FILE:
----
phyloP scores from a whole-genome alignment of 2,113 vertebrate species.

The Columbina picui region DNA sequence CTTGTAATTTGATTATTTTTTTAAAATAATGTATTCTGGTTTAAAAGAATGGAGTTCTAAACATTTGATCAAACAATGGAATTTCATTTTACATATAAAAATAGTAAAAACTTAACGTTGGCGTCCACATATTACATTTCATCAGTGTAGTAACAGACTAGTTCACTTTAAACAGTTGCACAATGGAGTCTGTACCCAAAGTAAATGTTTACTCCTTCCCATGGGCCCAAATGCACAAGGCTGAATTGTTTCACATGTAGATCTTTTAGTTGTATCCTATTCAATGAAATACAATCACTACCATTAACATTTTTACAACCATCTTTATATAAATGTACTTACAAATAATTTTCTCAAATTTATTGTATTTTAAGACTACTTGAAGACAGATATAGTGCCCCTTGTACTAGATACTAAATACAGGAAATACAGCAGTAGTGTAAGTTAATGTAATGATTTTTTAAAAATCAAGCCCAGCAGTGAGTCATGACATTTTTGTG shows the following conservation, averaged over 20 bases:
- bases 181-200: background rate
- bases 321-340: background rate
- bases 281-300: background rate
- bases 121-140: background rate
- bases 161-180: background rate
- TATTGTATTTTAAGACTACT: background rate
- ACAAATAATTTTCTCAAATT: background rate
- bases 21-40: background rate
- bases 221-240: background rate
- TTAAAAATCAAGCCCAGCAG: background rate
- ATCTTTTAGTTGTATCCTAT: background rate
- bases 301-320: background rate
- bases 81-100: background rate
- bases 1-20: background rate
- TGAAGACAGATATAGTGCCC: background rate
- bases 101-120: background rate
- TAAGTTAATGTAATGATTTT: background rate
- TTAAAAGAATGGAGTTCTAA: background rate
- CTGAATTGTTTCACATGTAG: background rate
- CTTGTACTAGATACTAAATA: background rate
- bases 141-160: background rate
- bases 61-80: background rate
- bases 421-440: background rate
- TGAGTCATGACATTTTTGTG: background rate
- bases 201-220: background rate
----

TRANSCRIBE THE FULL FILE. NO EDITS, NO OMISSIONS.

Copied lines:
phyloP scores from a whole-genome alignment of 2,113 vertebrate species.

The Columbina picui region DNA sequence CTTGTAATTTGATTATTTTTTTAAAATAATGTATTCTGGTTTAAAAGAATGGAGTTCTAAACATTTGATCAAACAATGGAATTTCATTTTACATATAAAAATAGTAAAAACTTAACGTTGGCGTCCACATATTACATTTCATCAGTGTAGTAACAGACTAGTTCACTTTAAACAGTTGCACAATGGAGTCTGTACCCAAAGTAAATGTTTACTCCTTCCCATGGGCCCAAATGCACAAGGCTGAATTGTTTCACATGTAGATCTTTTAGTTGTATCCTATTCAATGAAATACAATCACTACCATTAACATTTTTACAACCATCTTTATATAAATGTACTTACAAATAATTTTCTCAAATTTATTGTATTTTAAGACTACTTGAAGACAGATATAGTGCCCCTTGTACTAGATACTAAATACAGGAAATACAGCAGTAGTGTAAGTTAATGTAATGATTTTTTAAAAATCAAGCCCAGCAGTGAGTCATGACATTTTTGTG shows the following conservation, averaged over 20 bases:
- bases 181-200: background rate
- bases 321-340: background rate
- bases 281-300: background rate
- bases 121-140: background rate
- bases 161-180: background rate
- TATTGTATTTTAAGACTACT: background rate
- ACAAATAATTTTCTCAAATT: background rate
- bases 21-40: background rate
- bases 221-240: background rate
- TTAAAAATCAAGCCCAGCAG: background rate
- ATCTTTTAGTTGTATCCTAT: background rate
- bases 301-320: background rate
- bases 81-100: background rate
- bases 1-20: background rate
- TGAAGACAGATATAGTGCCC: background rate
- bases 101-120: background rate
- TAAGTTAATGTAATGATTTT: background rate
- TTAAAAGAATGGAGTTCTAA: background rate
- CTGAATTGTTTCACATGTAG: background rate
- CTTGTACTAGATACTAAATA: background rate
- bases 141-160: background rate
- bases 61-80: background rate
- bases 421-440: background rate
- TGAGTCATGACATTTTTGTG: background rate
- bases 201-220: background rate